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SQL Date and Time Functions and Data Types

SQL databases provide data types related to date and time data, as you learned in the SQL Data Types lesson. Now you can see the details of how these data types are related, how to create expressions involving different date data types and use some SQL date and time functions.

Here is the sample table used in the examples. Building on the apple example, a new table apple_sells is added to the apple database. The apple_sells table stores one record per each apple sales transaction.
The schema of the table is:

Customer Name Apple Variety Date of Sell Tons Sold Ton Price Delivery date Starting Freeze
SMart Red Delicious 2020-02-23 60 54.56 2020-02-28 2020-01-08 10:00
JB Red Globus 2020-03-02 35 61.50 2020-03-12 2020-01-15 09:30
JB Magic Green 2020-04-13 15 58.50 2020-04-22 2020-01-07 08:23
SMart Red Globus 2020-05-21 100 61.00 2020-05-28 2020-01-15 09:30
SMart Red Delicious 2020-05-21 90 54.56 2020-05-30 2020-01-08 10:00

The starting_freeze column tracks when the apples entered into the refrigerator rooms. This information is provided to customers to meet food regulations.

Date Arithmetic

The SQL Data Types related to date and time are DATE, TIMESTAMP, TIME and INTERVAL. You can construct arithmetic operations or expressions involving different data types. Here are a few of the frequently used expressions:

Arithmetic operation Result data type

Suppose you need to inform the customers how long the apples have been in the refrigerator room:

SELECT  customer_name,
        CAST(delivery_date AS TIMESTAMP) - starting_freeze AS freeze_time
  FROM  apple_sells

To calculate the freeze_time value:

  • Convert delivery_date value from date to timestamp. This conversion is done by adding the time 00:00:00 to the date value.
  • Calculate the difference between delivery_date and starting_freeze. As both are timestamp values, the result is an interval data type value representing the elapsed time between starting_freeze and delivery_date.

Here is the result:

Customer Name Apple Variety Delivery Date Freeze Time
SMart Red Delicious 2020-02-28 50 days 14:00:00
JB Red Globus 2020-03-12 56 days 14:30:00
JB Magic Green 2020-04-22 105 days 15:37:00
SMart Red Globus 2020-05-28 133 days 14:30:00
SMart Red Delicious 2020-05-30 142 days 14:00:00

State regulations for apples say Red Delicious must be consumed no later than 180 days since the starting freeze date and the other varieties at 240 days. To inform your customers of the deadline, you calculate the consume_deadline:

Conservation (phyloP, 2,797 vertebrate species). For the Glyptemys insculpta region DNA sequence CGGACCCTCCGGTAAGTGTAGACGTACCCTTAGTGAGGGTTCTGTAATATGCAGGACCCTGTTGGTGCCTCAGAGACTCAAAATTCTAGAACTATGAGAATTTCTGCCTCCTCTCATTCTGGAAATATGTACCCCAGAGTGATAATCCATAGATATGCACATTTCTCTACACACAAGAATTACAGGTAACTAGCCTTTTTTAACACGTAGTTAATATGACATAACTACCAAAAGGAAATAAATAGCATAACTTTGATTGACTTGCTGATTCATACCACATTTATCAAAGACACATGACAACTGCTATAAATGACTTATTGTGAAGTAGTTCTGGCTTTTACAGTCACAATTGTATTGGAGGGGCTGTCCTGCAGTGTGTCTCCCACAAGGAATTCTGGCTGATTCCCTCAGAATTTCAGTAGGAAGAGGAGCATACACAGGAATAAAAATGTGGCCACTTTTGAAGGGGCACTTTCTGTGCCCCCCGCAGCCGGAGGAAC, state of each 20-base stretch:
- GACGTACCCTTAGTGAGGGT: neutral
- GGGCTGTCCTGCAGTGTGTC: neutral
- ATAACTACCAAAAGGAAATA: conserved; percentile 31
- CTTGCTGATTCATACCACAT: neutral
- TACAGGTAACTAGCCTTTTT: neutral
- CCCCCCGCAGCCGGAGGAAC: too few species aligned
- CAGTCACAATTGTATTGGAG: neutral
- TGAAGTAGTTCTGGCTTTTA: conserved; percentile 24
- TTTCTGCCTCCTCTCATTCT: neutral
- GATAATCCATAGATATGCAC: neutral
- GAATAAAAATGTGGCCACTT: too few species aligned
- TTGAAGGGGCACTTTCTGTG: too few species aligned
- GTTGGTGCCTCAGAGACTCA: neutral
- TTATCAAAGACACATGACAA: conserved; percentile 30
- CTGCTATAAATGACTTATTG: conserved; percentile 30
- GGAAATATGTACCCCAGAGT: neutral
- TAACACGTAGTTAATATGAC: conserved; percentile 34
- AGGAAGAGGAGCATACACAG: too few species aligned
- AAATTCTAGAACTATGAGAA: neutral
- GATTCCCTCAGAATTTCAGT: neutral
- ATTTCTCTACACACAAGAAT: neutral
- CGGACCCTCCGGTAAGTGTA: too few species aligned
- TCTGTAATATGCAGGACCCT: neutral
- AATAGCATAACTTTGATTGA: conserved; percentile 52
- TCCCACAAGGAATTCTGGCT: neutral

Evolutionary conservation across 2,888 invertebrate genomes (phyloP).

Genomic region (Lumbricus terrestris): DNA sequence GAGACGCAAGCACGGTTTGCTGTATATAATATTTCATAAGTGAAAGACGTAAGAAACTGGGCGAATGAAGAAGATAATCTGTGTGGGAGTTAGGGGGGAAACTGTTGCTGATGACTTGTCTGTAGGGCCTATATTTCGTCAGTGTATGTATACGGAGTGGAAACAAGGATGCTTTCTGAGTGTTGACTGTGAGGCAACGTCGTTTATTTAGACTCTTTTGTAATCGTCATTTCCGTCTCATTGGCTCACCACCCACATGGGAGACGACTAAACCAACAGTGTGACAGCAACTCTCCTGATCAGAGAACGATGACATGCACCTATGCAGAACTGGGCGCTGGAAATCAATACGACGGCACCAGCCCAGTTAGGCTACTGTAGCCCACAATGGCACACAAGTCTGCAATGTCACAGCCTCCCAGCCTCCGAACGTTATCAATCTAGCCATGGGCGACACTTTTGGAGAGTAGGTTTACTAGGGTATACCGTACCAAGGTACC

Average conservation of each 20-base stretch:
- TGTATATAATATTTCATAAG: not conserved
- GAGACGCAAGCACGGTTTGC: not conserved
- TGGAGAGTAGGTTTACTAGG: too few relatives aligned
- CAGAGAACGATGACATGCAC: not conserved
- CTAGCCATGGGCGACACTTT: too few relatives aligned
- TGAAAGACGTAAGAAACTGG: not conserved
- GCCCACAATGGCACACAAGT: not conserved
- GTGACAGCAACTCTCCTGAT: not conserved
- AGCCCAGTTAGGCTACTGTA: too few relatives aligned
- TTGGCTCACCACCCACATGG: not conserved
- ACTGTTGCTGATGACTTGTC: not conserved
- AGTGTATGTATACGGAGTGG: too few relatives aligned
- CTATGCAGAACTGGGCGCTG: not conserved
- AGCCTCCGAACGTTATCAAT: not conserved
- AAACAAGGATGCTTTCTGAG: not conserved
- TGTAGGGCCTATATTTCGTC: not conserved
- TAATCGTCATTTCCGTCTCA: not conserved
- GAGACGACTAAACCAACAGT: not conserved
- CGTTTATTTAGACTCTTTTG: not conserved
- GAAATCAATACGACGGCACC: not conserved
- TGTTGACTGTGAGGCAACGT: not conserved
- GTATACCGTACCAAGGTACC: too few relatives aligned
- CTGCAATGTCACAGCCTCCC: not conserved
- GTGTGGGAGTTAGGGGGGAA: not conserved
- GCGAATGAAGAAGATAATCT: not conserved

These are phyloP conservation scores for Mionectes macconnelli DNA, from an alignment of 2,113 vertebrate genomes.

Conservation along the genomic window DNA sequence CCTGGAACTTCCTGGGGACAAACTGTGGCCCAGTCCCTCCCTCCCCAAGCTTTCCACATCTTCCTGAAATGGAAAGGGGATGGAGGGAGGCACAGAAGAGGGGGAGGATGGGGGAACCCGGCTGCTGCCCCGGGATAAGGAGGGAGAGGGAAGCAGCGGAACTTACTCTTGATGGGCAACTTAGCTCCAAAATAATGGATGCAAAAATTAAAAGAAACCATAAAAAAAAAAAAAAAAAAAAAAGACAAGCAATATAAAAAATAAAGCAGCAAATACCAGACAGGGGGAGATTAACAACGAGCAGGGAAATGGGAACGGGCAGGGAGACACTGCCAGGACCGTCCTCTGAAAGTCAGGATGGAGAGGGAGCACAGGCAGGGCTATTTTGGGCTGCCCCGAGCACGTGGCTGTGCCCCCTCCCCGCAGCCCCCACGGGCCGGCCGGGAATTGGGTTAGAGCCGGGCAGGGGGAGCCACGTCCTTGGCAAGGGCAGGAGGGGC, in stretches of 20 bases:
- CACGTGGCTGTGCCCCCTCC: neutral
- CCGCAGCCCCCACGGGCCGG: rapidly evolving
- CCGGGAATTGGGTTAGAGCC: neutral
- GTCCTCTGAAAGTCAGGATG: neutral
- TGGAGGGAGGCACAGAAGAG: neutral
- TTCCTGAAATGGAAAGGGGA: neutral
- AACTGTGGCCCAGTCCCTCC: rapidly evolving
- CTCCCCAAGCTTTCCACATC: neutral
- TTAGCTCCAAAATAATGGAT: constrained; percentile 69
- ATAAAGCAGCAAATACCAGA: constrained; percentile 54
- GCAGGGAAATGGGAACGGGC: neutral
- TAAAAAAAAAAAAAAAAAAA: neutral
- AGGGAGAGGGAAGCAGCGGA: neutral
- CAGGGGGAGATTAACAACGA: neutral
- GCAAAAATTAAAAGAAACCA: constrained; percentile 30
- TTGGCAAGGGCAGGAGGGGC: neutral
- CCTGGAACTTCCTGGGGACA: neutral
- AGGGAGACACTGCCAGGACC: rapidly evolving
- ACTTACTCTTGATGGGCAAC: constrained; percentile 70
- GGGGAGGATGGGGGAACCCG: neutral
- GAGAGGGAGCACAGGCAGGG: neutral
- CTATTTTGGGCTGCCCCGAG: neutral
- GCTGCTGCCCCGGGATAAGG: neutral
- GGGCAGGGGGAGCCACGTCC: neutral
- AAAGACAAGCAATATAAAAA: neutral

SELECT  customer_name,
        CAST(delivery_date, TIMESTAMP) - starting_freeze AS  
        starting_freeze + 
            when apple_variety = ‘Red Delicious’ then 
              INTERVAL 180 day
            when apple_variety <> ‘Red Delicious’ then 
              INTERVAL 240 day
        end AS deadline_to_consume
  FROM  apple_sells

The CASE statement handles the different apple varieties. The 180 days is set with the expression: INTERVAL 180 day .

Here are the results:

customer_name apple_variety delivery_date time_stored_at_delivery deadline_to_consume
SMart Red Delicious 2020-02-28 50 days 14:00:00 2020-07-06 10:00:00
JB Red Globus 2020-03-12 56 days 14:30:00 2020-09-11 09:30:00
JB Magic Green 2020-04-22 105 days 15:37:00 2020-09-03 08:23:00
SMart Red Globus 2020-05-28 133 days 14:30:00 2020-09-11 09:30:00
SMart Red Delicious 2020-05-30 142 days 14:00:00 2020-07-06 10:00:00

Functions to Manipulate SQL Date and Time Data Type

There are several SQL date and time functions to extract, manipulate and transform date and time data types. These examples cover CURRENT_DATETIME(), the function EXTRACT() and the SQL dialect specific TO_CHAR() function.

CURRENT_DATETIME() returns the current date and time as a TIMESTAMP data type. Simply put it in your SQL where you need the current date and time.

The function EXTRACT() enables you to extract an element from a date or timestamp value. For example, you can extract the year from a date value, or the hour from a timestamp value. Here is EXTRACT() function syntax:


Suppose you want to extract the month and day from the starting_freeze time for the year 2018:

SELECT ‘on ‘starting_freeze,
       EXTRACT(MONTH FROM  starting_freeze) AS month_freeze,
       EXTRACT(DAY   FROM  starting_freeze) AS day_freeze
FROM   apple_sells
WHERE  EXTRACT(YEAR FROM  starting_freeze ) = 2018

Here are the results:

starting_freeze month_freeze day_freeze
2020-01-08 10:00:00 1 8
2020-01-15 09:30:00 1 15
2020-01-07 08:23:00 1 7
2020-01-15 09:30:00 1 15
2020-01-08 10:00:00 1 8

Other date functions are oriented to date formatting. One popular example is the TO_CHAR() function. This is a SQL dialect specific function, but is provided by all databases.

Here is an example of the Postgresql TO_CHAR() function:


The expression can be a date, timestamp, or interval that is converted to a string according to the specified format. You want to show starting_freeze in a more readable format: Refrigerated at: 09:30:00 on Jan-15-2020.

Here is the query:

SELECT ‘Refrigerated at ‘||
       TO_CHAR( starting_freeze, ‘HH24:MI:SS’)||
       ‘ on ‘||
       TO_CHAR( starting_freeze, ‘Mon-DD-YYYY’) AS freezing_date
FROM   apple_sells

Here are the results:

Freezing Date
Refrigerated at 10:00:00 on Jan-08-2020
Refrigerated at 09:30:00 on Jan-15-2020
Refrigerated at 08:23:00 on Jan-07-2020
Refrigerated at 09:30:00 on Jan-15-2020
Refrigerated at 10:00:00 on Jan-08-2020

Closing Words

In this lesson we learned several date expressions, functions, and interesting date arithmetic expressions where the result data type is different from the operators data types. Another function manipulated and formatted the date and timestamp values. In the next lesson covers interesting string related functions. Keep going, learn SQL and increase your skills!